Group buying is becoming more and more popular today. It’s about a large number of buyers who aggregate to make a purchase of great amounts of products or services, so they can get them (often directly from Producers) at significantly reduced prices. This is also known as collective buying (in Italian, Gruppi di Acqusito Solidali).
They say that the diffusion of group buying is simply a consequence of the crisis. Well, that might surely be true, but I would add that this is a very concrete sign that economy is changing thanks to technology progresses towards new more sustainable models, emerging from the bottom. Plenty of web sites are offering group buying services, combined with social networking tools. That’s a way how the Internet in the hands of millions of people can change radically the economy. So, I like more to see this phenomenon as the use of collective intelligence in buying products or services, a collective intelligence which is enabled by the web2.0.
In a sentence, it’s about collective intelligence (of millions of Users) using the collective information (emerging from the Internet).
Group buying has already reached not only products but also a lot of services, for example energy services allowing the consumers joining the communities to save on the electricity bills. And for Producers or Providers this is seen often as a way to recover lost margins through extra volumes. Imagine tomorrow large groups buying negotiating with Network and Service Provider for the purchase of virtual networks, functions and services.
I believe that the technology advances (e.g. standard h/w performance, embedded communications, device miniaturization, etc.) and the costs reductions are enabling this “economy of collective intelligence”: an incredible amount of processing, storage, communications-networking capabilities are accumulating at the edge of traditional networks, i.e., very close to the end Users. The edge is likely to become like a Data Centre fabric ! As a matter of fact, models such as SDN and NFV are steps towards networks where all L3-L7 functions and service will be developed in software, virtualized and eventually decoupled from underneath hardware.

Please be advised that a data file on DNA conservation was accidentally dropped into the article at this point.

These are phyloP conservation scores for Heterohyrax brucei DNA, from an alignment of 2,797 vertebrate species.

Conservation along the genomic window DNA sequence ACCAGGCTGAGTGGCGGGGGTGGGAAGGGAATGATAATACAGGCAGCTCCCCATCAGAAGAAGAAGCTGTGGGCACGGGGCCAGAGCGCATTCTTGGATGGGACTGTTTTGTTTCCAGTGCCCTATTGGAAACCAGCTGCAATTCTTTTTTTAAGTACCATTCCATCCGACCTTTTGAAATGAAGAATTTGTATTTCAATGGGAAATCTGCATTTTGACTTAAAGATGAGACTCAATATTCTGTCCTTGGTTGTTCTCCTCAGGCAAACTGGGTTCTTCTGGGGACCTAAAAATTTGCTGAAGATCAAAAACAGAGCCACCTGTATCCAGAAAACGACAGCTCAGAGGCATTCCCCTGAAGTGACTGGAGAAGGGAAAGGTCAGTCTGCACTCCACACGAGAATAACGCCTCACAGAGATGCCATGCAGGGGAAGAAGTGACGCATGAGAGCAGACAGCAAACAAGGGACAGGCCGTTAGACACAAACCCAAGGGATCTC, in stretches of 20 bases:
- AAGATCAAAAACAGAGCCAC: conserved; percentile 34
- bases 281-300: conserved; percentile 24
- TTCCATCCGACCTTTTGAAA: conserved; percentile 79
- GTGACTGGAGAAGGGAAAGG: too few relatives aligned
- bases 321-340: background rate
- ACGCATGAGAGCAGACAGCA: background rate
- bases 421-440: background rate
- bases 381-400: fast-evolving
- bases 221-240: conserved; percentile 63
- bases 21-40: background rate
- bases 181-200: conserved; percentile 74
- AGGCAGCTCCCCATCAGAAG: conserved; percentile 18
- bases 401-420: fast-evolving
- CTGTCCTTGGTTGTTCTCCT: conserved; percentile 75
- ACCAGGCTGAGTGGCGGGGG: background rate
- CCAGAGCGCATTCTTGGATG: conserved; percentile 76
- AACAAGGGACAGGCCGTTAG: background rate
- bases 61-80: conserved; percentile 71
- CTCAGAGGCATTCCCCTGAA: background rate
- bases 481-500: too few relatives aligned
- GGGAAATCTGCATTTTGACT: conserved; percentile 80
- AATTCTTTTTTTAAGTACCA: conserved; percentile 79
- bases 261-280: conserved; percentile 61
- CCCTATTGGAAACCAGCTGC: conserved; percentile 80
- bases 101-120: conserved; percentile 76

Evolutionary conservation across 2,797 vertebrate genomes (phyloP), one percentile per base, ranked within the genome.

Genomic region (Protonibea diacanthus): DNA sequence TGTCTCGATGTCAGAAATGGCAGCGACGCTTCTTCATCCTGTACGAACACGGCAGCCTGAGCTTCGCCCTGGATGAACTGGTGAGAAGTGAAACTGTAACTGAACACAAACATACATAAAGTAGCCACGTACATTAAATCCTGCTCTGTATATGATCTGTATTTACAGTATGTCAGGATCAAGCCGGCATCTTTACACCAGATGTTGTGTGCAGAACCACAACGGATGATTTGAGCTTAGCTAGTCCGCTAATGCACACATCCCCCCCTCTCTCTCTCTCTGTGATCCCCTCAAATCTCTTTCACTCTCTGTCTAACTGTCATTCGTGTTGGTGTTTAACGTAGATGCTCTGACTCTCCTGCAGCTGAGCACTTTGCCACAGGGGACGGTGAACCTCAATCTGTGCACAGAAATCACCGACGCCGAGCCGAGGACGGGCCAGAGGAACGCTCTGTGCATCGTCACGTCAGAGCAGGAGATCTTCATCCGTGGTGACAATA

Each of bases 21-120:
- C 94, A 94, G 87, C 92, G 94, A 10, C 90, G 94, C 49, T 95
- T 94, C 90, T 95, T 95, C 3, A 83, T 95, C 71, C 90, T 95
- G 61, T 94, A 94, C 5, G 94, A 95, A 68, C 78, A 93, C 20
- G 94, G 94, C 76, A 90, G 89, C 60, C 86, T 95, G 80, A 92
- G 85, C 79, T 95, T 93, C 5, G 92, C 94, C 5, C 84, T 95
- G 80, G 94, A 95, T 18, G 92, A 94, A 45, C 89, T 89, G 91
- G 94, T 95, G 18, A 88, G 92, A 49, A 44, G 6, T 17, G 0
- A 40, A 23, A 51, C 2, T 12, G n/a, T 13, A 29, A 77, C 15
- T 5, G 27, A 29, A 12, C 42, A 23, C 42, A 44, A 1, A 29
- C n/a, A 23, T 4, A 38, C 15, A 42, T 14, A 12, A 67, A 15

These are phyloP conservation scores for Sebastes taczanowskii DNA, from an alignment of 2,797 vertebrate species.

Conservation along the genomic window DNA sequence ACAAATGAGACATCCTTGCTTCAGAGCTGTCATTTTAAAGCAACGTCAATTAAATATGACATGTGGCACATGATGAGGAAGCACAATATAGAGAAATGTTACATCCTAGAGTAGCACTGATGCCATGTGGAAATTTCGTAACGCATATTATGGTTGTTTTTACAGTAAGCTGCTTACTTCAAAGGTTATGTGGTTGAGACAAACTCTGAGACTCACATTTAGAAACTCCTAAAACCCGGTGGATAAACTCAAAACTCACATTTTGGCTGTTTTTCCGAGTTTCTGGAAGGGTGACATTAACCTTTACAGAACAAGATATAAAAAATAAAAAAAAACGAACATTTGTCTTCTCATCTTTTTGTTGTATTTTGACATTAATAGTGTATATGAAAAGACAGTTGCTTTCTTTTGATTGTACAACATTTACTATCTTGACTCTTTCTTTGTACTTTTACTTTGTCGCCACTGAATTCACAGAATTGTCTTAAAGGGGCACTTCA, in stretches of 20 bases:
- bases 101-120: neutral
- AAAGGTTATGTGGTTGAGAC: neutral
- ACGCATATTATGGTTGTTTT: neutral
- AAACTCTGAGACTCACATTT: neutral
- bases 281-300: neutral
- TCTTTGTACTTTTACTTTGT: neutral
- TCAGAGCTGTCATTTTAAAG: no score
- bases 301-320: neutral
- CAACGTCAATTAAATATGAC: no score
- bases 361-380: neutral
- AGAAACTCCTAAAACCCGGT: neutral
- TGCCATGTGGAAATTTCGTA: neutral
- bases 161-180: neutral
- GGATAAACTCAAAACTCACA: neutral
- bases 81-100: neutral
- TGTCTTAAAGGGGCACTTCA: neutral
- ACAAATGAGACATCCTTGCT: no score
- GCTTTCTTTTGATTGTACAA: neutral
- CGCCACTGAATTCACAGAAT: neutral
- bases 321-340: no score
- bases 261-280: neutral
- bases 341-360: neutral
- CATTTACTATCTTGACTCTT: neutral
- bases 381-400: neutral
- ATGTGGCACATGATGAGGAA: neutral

This is coming change of paradigm: I think it’s just a matter of “when” not “if”: it will be when software networks performance will be good enough (according perhaps to new QoS models in the upper layers) to meet Users’ need and application performance requirements. This “softwarization” is lowering the entry threashold of many other Providers, thus increasing competition and opening the huge impact of “collective intelligence” also in the Telco-ICT ecosystems. Eventually, in contrast to today, incentives, cooperation and competition will boost the long-term value of the network: this is just like in ecosystems, where evolution select the winning species, while losing species will fade away. It’s collective intelligence optimizing the economy of the ecosystem.
I’m sure that Operators and Providers capable of riding this industrial r-evolution (for example, by exploiting these “virtual fabrics” at the edge, operated with very lightweight management processes and capable of supporting these new fast and dynamical transactions) will be able to take huge biz benefits.
We are presenting this vision (Manifesto of Edge ICT Fabric), with a number of Partners, at the Conference ICIN2013.